Alan Seeger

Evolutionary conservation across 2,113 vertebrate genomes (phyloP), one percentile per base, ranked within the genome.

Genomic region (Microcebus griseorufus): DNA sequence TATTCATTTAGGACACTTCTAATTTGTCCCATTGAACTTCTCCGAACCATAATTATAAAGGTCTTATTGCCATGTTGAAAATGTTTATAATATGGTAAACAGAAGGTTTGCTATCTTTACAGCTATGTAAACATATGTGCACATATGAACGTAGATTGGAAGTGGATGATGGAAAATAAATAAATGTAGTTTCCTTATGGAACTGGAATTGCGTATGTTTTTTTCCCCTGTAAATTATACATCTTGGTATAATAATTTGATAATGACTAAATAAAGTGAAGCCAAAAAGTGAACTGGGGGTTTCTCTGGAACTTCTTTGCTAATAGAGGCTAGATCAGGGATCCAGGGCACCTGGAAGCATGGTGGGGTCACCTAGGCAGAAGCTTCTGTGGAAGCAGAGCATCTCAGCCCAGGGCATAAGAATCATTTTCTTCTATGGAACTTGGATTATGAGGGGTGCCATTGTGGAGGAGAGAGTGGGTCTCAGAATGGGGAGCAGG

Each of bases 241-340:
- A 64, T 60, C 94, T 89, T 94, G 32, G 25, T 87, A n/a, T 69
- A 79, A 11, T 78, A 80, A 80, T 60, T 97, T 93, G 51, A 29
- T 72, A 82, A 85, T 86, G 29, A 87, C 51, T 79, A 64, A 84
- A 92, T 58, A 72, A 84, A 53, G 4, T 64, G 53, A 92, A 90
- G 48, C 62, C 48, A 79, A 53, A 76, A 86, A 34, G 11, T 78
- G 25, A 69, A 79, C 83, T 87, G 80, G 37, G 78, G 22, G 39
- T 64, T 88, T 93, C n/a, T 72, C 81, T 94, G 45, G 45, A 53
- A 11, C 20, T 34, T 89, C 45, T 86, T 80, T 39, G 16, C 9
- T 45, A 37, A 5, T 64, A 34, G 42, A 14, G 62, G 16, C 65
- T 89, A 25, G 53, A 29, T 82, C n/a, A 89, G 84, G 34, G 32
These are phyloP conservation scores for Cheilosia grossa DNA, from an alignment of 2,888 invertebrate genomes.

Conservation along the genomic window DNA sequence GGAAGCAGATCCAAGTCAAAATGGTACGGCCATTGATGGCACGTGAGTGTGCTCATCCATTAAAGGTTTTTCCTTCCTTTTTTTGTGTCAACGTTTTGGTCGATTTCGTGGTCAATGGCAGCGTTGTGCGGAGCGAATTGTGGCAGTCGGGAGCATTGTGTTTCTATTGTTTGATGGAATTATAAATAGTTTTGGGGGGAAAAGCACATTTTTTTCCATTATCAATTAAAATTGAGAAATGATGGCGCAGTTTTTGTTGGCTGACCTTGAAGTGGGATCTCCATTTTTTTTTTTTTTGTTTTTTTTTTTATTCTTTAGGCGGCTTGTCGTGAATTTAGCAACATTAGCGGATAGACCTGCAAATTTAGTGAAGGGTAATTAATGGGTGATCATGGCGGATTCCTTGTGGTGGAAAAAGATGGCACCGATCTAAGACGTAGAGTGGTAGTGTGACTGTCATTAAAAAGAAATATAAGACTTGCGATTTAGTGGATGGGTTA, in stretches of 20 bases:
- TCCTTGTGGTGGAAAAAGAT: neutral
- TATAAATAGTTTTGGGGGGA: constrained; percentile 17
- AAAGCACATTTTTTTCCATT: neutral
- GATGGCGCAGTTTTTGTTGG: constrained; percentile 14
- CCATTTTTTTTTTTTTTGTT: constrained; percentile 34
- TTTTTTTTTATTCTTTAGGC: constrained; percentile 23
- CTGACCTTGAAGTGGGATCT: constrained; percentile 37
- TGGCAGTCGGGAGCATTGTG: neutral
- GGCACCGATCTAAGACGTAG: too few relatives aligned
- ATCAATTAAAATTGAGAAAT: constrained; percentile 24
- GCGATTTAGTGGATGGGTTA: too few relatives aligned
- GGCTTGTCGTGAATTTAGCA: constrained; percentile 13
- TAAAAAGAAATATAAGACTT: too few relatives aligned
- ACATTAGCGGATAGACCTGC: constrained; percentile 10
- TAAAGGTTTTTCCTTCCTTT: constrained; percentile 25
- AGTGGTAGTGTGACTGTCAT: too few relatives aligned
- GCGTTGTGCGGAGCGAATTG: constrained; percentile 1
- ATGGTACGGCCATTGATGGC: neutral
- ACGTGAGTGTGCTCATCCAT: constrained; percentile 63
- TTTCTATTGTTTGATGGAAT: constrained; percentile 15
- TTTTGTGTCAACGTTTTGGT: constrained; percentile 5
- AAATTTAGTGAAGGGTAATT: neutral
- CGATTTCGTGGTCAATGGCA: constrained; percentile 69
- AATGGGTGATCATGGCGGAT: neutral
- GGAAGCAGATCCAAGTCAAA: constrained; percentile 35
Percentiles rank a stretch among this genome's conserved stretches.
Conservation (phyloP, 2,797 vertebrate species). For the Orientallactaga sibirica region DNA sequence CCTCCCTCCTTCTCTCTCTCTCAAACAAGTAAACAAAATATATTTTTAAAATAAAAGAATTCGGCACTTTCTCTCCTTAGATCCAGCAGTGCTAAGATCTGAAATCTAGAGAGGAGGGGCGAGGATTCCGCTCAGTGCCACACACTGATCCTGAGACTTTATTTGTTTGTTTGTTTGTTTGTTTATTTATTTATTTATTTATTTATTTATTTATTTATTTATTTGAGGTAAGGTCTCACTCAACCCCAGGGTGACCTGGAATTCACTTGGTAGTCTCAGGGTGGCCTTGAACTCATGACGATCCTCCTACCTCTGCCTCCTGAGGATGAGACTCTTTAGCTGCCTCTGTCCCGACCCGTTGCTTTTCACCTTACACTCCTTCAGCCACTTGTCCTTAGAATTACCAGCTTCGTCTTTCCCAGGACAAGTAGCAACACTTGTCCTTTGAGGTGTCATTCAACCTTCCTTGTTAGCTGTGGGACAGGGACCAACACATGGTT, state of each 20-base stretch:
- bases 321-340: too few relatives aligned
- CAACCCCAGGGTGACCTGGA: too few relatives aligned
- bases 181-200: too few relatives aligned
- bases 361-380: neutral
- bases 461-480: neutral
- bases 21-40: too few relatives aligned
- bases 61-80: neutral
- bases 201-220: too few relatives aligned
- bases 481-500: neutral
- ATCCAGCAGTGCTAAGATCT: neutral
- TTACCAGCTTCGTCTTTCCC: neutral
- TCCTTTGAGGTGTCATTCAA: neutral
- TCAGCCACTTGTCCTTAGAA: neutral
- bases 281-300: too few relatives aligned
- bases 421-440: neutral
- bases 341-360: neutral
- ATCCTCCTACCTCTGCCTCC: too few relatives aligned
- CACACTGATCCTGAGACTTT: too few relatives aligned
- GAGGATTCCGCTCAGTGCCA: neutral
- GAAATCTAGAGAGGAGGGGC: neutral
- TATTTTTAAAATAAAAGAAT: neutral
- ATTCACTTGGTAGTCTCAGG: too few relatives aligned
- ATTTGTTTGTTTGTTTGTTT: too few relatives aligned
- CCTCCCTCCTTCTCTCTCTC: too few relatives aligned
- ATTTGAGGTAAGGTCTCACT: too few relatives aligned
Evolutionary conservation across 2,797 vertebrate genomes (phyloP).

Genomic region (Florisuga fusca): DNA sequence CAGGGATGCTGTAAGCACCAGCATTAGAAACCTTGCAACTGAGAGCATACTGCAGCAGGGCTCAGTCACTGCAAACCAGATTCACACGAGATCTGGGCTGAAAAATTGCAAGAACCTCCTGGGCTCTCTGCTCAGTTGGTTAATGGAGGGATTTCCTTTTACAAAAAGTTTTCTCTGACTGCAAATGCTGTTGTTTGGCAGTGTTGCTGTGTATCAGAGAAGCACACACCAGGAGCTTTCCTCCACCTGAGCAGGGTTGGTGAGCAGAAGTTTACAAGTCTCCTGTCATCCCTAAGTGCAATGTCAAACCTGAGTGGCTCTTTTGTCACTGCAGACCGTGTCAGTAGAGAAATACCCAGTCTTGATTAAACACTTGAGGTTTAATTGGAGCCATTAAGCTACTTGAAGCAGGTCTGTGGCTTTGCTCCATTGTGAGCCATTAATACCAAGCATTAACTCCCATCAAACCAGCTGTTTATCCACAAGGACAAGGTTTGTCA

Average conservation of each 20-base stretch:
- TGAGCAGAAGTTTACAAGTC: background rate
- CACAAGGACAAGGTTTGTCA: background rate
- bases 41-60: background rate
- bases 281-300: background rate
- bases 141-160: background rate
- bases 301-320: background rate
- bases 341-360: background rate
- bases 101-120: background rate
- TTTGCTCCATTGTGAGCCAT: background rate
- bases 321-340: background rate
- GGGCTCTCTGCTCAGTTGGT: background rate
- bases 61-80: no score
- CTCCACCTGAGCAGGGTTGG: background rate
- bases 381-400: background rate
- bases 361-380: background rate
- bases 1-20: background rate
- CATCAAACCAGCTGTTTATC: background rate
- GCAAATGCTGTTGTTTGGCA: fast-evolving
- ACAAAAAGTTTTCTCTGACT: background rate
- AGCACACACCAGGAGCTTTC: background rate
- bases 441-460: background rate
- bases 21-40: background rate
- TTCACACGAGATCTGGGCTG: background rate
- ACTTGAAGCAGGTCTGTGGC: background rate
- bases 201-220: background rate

Seeger has been criticized for his impersonal, conventional, and idealising verses, but critics acknowledge these as being the weaknesses of youth. James Hart in the Dictionary of Literary Biography explained, “He needed more time to move from a stock and outmoded romanticism to a more distinctive and original style, from a style full of abstractions to one more concrete and personal.”   The son of a businessman, Alan Seeger was born June 22, 1888, in New York City, and grew up in a wealthy and cultured home in Staten Island. His sister, Elizabeth, and brother, Charles (who became a noted musicologist), were close in age. Seeger attended the Staten Island Academy and then the Horace Mann School in Manhattan until the age of twelve. His family then moved to Mexico City; in 1902 Alan returned with his brother Charles to New York to attend the Hackley School, in Tarrytown. Following his graduation from the Hackley School, Seeger attended Harvard University, where, as a budding poet, he was influenced by the Romantic poets while other fresh poets at Harvard, such as T.S. Eliot, who was experimenting with more modern verse. He also translated Dante and Ariosto and helped edit the Harvard Monthly, where he published many of his poems. He graduated from Harvard with a BA in 1910.   After graduating, Seeger moved to Greenwich Village in New York City. There he attempted to live out his romanticized notion of bohemian life, living wholly through the senses (as opposed to the mind). His father was not pleased. Still, Seeger continued writing poetry and slept on the couch of his classmate and notorious revolutionary, John Reed. After two years Seeger decided New York did not live up to his ideals so, with funding from admiring friends, he left for Paris.   In Paris, Seeger reveled in his new friendships among the artists in the Latin Quarter. He found his ideals of beauty embodied by the city. There is also evidence that he fell in love, in the poems Do You Remember Once  and The Rendezvous. When war broke out between France and Germany in 1914, Seeger enlisted in the French Foreign Legion to defend his beloved France.   Apparently seeking the utmost of excitement in life, Seeger also had a fatalistic streak, and seemed attracted to the possibility of dying. Victor Chapman, in Victor Chapman’s Letters from France, questioned Seeger’s emotional state before joining the Legion: “Seeger was an appalling wreck before the war.” In his letters, Seeger told of crowded quarters, filth, cold and misery; but only his romantic views of the war make their way into his poetry, unlike that of more realistic and anti-war poets such as Wilfred Owen and Siegfried Sassoon. His admiration for Sir Philip Sidney and familiarity with the age of chivalry caused him to cast his comrades as mediaeval crusaders. Ever a fatalist, the outcome of the war was of less interest to Seeger than the glory of comradeship and adventure.   Seeger’s poem I Have a Rendezvous with Death tells of an expected meeting between the narrator and Death himself. Though the narrator of the poem regrets leaving behind life’s pleasures and love, he does not fear or abhor death. Instead he is stoic, making the rendezvous a matter of honor. Hart described the curious relationship between the narrator and Death: “The union of fallen soldier and Death is, not based upon any profound philosophical or religious belief, but upon a vague romantic fusion of nature’s beauty, sexual love, and life in some undefined other realm.” His Ode in Memory of the American Volunteers Fallen for France is considered less self-aggrandizing and egocentric, and therefore a stronger work, but Rendezvous remained more famous. In 1916, Seeger died (ironically on July 4th) in the attack on Belloy-en-Santerre, where he was shot in the stomach. Following his death, the French military awarded him the Croix de Guerre and the Medaille Militaire. He was buried in a mass grave.   Seeger’s collected Poems were published in 1917 to mixed reviews. Critics often find that Seeger had not yet matured as an artist, displaying too much of his enthusiasm for the Romantic poets. H.F. Armstrong, in Dial, compared Seeger to his contemporary Rupert Brooke, and laments that the two poets did not live long enough to realize their potential: